Published August 18th, 2021 at 6:00 AM4 minute read
A look of shock flashed across the face of Kansas City Mayor Quinton Lucas as a teenager brazenly accused him of murder. Lucas has been called many things, but this might be the first time anyone has attacked him for being “sus.”
Last Saturday, Lucas joined the Boys and Girls Club of Greater Kansas City in kicking off the partnership between Generation Esports and premiere esports team the Kansas City Pioneers with a few passionate rounds of Among Us. (It’s a space-themed online game in which players have to deduce who among them is an imposter trying to sabotage the team’s mission.)
Some parental figures may still crusade against video games for being time wasters or encouraging violence. Nevertheless, esports has grown into a billion dollar industry.
“Esports is everything that you would imagine a traditional sport like basketball or football or baseball would be, but with video games,” said Douglas Martin.
Martin has become a household name in the esports world under his screen name Censor.
Martin won his first Call of Duty championship at age 17. The title came with a $50,000 prize.
“I thought, esports has no future,” Martin said. “I’m just going to take this money and go to college.”
That was nearly a decade ago.
Since then, Martin has helped usher in an era in which gaming is a booming industry with legitimate career opportunities. He recently signed on with the Kansas City Pioneers as a professional Call of Duty player.
“You need coaches, you need a team, you have a team dynamic, you do things mostly in person,” said Nehemiah Odior. “You’re not really sitting in a dark room, just playing by yourself and wearing a hoodie. That perception isn’t really realistic anymore.”
Odior is the director of programs and partnerships at Generation Esports. He said that the organization is working to engage youth in the gaming industry, particularly in underserved communities.
Odior started gaming at a young age. Growing up in Texas, he was the self-proclaimed “top dog” when it came to fighting games. He took out every opponent in his neighborhood with ease.
Around age 18, he took his talents to his first gaming competition where he was swiftly crushed by a 12-year-old girl. (She went on to become a world champion, so Odior was able to maintain his dignity.)
Odior quickly learned to never underestimate an opponent when it comes to gaming. In esports there are typically no age or gender brackets, which lowers the barriers to entry for many young people.
The benefits of gaming for youth range from career opportunities in STEM to the invaluable feeling of belonging to a group.
“They’re not really looking to be on the football team or the basketball team, but they would love to be a part of a Super Smash team and then have their friends come and cheer them on for a competition that they’re a part of,” Odior said.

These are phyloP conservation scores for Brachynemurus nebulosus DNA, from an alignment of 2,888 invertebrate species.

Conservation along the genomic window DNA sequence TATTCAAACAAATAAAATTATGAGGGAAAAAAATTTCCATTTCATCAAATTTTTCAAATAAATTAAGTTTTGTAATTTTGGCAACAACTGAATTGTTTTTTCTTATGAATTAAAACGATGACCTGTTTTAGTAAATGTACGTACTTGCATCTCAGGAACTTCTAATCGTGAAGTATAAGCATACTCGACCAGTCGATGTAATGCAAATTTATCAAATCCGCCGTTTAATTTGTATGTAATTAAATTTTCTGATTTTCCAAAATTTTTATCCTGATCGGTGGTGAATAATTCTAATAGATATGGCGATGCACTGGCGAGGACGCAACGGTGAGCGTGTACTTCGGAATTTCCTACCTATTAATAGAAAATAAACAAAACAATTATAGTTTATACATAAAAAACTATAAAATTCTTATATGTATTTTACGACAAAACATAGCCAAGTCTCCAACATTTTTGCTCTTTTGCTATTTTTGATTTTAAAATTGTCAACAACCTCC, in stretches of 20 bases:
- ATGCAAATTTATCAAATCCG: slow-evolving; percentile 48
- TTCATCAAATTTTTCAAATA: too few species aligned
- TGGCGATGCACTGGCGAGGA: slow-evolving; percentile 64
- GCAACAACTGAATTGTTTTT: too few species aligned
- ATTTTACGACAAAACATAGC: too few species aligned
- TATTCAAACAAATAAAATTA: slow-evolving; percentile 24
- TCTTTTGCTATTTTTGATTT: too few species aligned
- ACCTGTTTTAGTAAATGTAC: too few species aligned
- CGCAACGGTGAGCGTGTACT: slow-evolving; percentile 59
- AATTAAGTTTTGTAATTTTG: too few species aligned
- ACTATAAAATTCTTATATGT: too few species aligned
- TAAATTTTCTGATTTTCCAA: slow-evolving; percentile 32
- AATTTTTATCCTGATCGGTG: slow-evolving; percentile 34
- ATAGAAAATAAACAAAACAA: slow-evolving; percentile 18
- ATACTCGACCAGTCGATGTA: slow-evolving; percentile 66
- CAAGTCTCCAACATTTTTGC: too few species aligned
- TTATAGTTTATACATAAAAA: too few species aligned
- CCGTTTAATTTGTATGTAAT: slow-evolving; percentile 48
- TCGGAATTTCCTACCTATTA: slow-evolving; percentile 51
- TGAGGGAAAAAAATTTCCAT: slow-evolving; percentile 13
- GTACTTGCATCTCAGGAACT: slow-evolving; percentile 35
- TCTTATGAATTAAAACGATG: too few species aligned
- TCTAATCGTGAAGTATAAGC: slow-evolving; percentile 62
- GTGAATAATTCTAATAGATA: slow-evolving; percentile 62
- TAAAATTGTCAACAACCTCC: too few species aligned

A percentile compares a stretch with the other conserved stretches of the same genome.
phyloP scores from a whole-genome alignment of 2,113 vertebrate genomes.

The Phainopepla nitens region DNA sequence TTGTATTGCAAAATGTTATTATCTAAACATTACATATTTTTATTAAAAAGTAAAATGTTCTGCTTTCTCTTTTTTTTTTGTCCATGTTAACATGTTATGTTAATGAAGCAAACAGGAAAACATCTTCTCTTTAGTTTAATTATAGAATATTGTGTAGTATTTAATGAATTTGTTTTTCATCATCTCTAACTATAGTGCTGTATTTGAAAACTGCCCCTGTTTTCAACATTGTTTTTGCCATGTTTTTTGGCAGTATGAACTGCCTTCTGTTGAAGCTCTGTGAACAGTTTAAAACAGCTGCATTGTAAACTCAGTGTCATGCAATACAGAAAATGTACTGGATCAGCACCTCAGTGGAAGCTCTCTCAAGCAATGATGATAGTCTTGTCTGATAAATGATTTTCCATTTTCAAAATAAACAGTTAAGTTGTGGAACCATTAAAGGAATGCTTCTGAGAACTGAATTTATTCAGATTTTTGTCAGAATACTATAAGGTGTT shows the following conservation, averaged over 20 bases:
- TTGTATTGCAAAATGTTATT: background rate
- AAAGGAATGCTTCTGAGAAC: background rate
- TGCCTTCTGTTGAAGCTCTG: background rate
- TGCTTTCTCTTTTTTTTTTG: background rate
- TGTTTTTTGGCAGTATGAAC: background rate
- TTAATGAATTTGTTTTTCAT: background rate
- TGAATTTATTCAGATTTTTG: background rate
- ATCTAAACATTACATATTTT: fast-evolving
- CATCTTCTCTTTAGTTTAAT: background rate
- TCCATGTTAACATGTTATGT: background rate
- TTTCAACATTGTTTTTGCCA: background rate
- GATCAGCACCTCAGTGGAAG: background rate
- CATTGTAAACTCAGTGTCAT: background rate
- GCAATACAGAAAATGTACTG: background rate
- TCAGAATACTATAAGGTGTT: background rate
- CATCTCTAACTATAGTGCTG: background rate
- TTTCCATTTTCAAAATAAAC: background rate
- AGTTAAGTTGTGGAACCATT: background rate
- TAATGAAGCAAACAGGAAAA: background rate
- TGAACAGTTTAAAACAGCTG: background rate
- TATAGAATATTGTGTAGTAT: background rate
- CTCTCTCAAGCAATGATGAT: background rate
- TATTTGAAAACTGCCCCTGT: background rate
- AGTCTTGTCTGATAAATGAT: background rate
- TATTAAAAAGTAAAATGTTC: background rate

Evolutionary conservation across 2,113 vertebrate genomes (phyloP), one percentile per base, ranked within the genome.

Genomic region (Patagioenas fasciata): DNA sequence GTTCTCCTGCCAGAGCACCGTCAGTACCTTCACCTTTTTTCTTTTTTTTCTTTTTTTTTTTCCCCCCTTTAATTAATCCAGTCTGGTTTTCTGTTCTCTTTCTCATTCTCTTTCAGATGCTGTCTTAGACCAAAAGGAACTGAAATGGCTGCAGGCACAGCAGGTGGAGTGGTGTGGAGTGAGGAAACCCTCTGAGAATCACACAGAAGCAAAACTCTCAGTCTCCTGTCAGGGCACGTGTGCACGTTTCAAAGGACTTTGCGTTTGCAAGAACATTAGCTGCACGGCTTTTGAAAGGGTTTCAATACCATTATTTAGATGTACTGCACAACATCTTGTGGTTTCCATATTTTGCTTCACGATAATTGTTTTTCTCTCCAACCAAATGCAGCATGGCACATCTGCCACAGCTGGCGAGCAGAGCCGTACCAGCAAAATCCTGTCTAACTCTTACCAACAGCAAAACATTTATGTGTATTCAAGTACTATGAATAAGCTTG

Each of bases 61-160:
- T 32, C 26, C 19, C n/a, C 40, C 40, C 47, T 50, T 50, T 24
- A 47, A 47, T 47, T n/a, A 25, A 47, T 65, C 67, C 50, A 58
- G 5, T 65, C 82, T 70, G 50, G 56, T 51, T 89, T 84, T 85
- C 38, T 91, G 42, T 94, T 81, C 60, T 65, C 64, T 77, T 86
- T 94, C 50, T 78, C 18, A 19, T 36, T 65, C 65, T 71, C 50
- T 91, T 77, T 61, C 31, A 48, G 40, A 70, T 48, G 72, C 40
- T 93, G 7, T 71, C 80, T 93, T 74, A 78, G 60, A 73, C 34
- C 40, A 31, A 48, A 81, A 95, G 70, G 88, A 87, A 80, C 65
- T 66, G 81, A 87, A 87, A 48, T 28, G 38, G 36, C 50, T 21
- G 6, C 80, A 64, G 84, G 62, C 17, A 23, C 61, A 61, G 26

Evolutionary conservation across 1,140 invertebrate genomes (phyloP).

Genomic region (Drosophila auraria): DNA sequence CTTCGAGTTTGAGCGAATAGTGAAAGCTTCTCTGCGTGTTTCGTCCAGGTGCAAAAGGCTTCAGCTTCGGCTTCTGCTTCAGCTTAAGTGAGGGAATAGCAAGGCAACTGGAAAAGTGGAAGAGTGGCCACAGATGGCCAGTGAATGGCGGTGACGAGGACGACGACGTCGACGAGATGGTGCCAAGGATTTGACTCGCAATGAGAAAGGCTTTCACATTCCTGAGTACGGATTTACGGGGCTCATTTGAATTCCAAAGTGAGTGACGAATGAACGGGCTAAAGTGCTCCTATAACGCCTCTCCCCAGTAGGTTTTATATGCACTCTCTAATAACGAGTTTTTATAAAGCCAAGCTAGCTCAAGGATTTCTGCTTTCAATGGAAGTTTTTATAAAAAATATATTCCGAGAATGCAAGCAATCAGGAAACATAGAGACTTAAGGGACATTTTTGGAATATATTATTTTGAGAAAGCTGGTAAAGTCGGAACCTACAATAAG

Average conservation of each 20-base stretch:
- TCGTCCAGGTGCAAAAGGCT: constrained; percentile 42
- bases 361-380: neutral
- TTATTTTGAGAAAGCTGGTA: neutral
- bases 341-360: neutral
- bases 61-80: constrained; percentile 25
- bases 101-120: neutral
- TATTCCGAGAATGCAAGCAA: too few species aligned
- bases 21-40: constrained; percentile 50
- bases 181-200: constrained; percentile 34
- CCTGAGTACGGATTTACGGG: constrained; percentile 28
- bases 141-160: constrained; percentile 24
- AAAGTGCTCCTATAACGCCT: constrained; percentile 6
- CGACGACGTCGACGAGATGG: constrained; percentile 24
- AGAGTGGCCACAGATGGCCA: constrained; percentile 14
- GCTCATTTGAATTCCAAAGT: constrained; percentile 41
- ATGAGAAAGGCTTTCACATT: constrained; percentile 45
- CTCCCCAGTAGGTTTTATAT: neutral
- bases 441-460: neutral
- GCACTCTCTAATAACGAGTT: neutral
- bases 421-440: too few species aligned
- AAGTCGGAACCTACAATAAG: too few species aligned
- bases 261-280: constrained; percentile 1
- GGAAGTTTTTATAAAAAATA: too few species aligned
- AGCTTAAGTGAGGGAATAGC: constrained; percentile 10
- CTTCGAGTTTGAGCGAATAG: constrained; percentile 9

KC Pioneers Rocket League player Courtney Johnson experienced this personally when her esports teammates stepped in to support her in one of the darker times of her life.
About three years ago, Johnson came out as transgender. Then the bullying began.
“I started transitioning to a woman and a lot of my friends really cut me off and I wasn’t in the best place,” Johnson said. “And then I met some of my best friends that year, all online.”
She said that the atmosphere is exactly like her old baseball team. Gaming is her opportunity to push herself to be her best.
When she first started gaming five years ago, people thought that she was wasting her time. Now even her grandmother will poke her head in to watch Johnson crush the competition in Rocket League.
“Knowing that older generations are actually trying to understand — it’s just a really cool feeling,” she said.
Kansas City Pioneers founder Lorenzo (LJ) Browne is working hard to put Kansas City esports on the map.
Browne said that because the Midwest is generally slower to accept change, a lot of gamers stay quiet about their passion out of either fear of judgment or a lack of knowledge about the industry.
“I’m an inner city kid, you know. There’s inner city kids that probably come home and game every day and they don’t even know they’re good enough to win 100 bucks, 200 bucks here and there,” Browne said. “I think that if we can help these kids and their parents understand that, more people will start appreciating what we actually do.”
Through KC Pioneers, Browne is raising awareness and making gaming more accessible to those who might not be able to afford an expensive gaming system. With the help of Generation Esports, they will be helping to establish computer labs across the metro.
One of their partnerships is with the Boys and Girls Club of Greater Kansas City. They are hoping to expose kids who already love gaming to the professional side of esports.
“Obviously young people across the world are interested in video games and esports, but we want to take that interest and really leverage it into professional opportunities and employment opportunities for kids,” said local Boys and Girls Club president Dr. Dred Scott. “It’s a great opportunity for them to take a passion and make it into a career.”
Catherine Hoffman covers community affairs and culture for Kansas City PBS in cooperation with Report for America.